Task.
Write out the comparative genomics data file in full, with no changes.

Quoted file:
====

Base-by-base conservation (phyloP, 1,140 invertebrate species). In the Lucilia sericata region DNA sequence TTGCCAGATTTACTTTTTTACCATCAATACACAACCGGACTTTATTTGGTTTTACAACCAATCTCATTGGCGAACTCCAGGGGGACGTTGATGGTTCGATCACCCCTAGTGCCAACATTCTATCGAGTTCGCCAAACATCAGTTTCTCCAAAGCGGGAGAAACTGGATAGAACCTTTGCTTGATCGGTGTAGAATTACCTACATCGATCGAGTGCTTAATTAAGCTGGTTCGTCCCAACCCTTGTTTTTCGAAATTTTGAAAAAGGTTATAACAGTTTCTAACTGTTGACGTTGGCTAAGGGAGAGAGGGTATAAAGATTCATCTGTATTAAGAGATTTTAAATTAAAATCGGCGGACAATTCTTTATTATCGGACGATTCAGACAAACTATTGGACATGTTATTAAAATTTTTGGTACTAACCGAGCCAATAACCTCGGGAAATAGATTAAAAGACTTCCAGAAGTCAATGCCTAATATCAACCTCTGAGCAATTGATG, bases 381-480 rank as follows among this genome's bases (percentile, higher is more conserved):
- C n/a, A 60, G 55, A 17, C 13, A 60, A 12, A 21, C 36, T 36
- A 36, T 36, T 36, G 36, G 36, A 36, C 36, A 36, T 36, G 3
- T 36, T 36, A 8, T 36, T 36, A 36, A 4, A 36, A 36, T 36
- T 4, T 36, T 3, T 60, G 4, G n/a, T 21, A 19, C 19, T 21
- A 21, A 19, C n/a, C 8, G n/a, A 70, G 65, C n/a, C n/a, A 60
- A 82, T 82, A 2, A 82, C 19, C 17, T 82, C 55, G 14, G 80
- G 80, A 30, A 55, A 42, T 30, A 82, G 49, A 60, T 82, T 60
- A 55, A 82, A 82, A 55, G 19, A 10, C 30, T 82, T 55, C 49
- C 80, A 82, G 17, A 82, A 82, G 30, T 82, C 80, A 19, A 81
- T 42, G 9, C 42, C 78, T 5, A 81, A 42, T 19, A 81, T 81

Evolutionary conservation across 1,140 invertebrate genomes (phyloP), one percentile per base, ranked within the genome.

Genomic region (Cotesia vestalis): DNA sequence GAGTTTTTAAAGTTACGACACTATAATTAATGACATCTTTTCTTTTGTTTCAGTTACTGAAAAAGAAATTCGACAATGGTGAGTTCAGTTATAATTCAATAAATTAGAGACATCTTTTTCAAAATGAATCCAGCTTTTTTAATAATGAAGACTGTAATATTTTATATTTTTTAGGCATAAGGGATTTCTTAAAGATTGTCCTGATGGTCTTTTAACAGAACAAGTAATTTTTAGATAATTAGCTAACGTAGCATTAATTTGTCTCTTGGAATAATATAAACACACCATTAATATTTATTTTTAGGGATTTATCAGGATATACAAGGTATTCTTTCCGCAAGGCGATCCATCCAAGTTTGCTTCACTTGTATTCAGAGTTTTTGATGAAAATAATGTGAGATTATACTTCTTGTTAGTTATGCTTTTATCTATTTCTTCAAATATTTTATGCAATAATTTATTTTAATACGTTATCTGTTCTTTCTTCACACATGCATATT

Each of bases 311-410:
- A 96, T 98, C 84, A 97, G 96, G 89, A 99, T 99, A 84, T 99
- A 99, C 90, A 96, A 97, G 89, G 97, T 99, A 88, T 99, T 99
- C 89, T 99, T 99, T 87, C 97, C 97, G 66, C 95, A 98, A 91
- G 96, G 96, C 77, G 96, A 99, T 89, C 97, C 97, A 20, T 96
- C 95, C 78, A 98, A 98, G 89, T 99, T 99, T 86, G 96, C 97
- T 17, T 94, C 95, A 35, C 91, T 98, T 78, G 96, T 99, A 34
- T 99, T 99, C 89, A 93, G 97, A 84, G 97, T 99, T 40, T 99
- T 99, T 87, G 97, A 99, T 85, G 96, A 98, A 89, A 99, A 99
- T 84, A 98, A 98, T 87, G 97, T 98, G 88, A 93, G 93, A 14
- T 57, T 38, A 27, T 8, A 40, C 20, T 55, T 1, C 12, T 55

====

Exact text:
Base-by-base conservation (phyloP, 1,140 invertebrate species). In the Lucilia sericata region DNA sequence TTGCCAGATTTACTTTTTTACCATCAATACACAACCGGACTTTATTTGGTTTTACAACCAATCTCATTGGCGAACTCCAGGGGGACGTTGATGGTTCGATCACCCCTAGTGCCAACATTCTATCGAGTTCGCCAAACATCAGTTTCTCCAAAGCGGGAGAAACTGGATAGAACCTTTGCTTGATCGGTGTAGAATTACCTACATCGATCGAGTGCTTAATTAAGCTGGTTCGTCCCAACCCTTGTTTTTCGAAATTTTGAAAAAGGTTATAACAGTTTCTAACTGTTGACGTTGGCTAAGGGAGAGAGGGTATAAAGATTCATCTGTATTAAGAGATTTTAAATTAAAATCGGCGGACAATTCTTTATTATCGGACGATTCAGACAAACTATTGGACATGTTATTAAAATTTTTGGTACTAACCGAGCCAATAACCTCGGGAAATAGATTAAAAGACTTCCAGAAGTCAATGCCTAATATCAACCTCTGAGCAATTGATG, bases 381-480 rank as follows among this genome's bases (percentile, higher is more conserved):
- C n/a, A 60, G 55, A 17, C 13, A 60, A 12, A 21, C 36, T 36
- A 36, T 36, T 36, G 36, G 36, A 36, C 36, A 36, T 36, G 3
- T 36, T 36, A 8, T 36, T 36, A 36, A 4, A 36, A 36, T 36
- T 4, T 36, T 3, T 60, G 4, G n/a, T 21, A 19, C 19, T 21
- A 21, A 19, C n/a, C 8, G n/a, A 70, G 65, C n/a, C n/a, A 60
- A 82, T 82, A 2, A 82, C 19, C 17, T 82, C 55, G 14, G 80
- G 80, A 30, A 55, A 42, T 30, A 82, G 49, A 60, T 82, T 60
- A 55, A 82, A 82, A 55, G 19, A 10, C 30, T 82, T 55, C 49
- C 80, A 82, G 17, A 82, A 82, G 30, T 82, C 80, A 19, A 81
- T 42, G 9, C 42, C 78, T 5, A 81, A 42, T 19, A 81, T 81

Evolutionary conservation across 1,140 invertebrate genomes (phyloP), one percentile per base, ranked within the genome.

Genomic region (Cotesia vestalis): DNA sequence GAGTTTTTAAAGTTACGACACTATAATTAATGACATCTTTTCTTTTGTTTCAGTTACTGAAAAAGAAATTCGACAATGGTGAGTTCAGTTATAATTCAATAAATTAGAGACATCTTTTTCAAAATGAATCCAGCTTTTTTAATAATGAAGACTGTAATATTTTATATTTTTTAGGCATAAGGGATTTCTTAAAGATTGTCCTGATGGTCTTTTAACAGAACAAGTAATTTTTAGATAATTAGCTAACGTAGCATTAATTTGTCTCTTGGAATAATATAAACACACCATTAATATTTATTTTTAGGGATTTATCAGGATATACAAGGTATTCTTTCCGCAAGGCGATCCATCCAAGTTTGCTTCACTTGTATTCAGAGTTTTTGATGAAAATAATGTGAGATTATACTTCTTGTTAGTTATGCTTTTATCTATTTCTTCAAATATTTTATGCAATAATTTATTTTAATACGTTATCTGTTCTTTCTTCACACATGCATATT

Each of bases 311-410:
- A 96, T 98, C 84, A 97, G 96, G 89, A 99, T 99, A 84, T 99
- A 99, C 90, A 96, A 97, G 89, G 97, T 99, A 88, T 99, T 99
- C 89, T 99, T 99, T 87, C 97, C 97, G 66, C 95, A 98, A 91
- G 96, G 96, C 77, G 96, A 99, T 89, C 97, C 97, A 20, T 96
- C 95, C 78, A 98, A 98, G 89, T 99, T 99, T 86, G 96, C 97
- T 17, T 94, C 95, A 35, C 91, T 98, T 78, G 96, T 99, A 34
- T 99, T 99, C 89, A 93, G 97, A 84, G 97, T 99, T 40, T 99
- T 99, T 87, G 97, A 99, T 85, G 96, A 98, A 89, A 99, A 99
- T 84, A 98, A 98, T 87, G 97, T 98, G 88, A 93, G 93, A 14
- T 57, T 38, A 27, T 8, A 40, C 20, T 55, T 1, C 12, T 55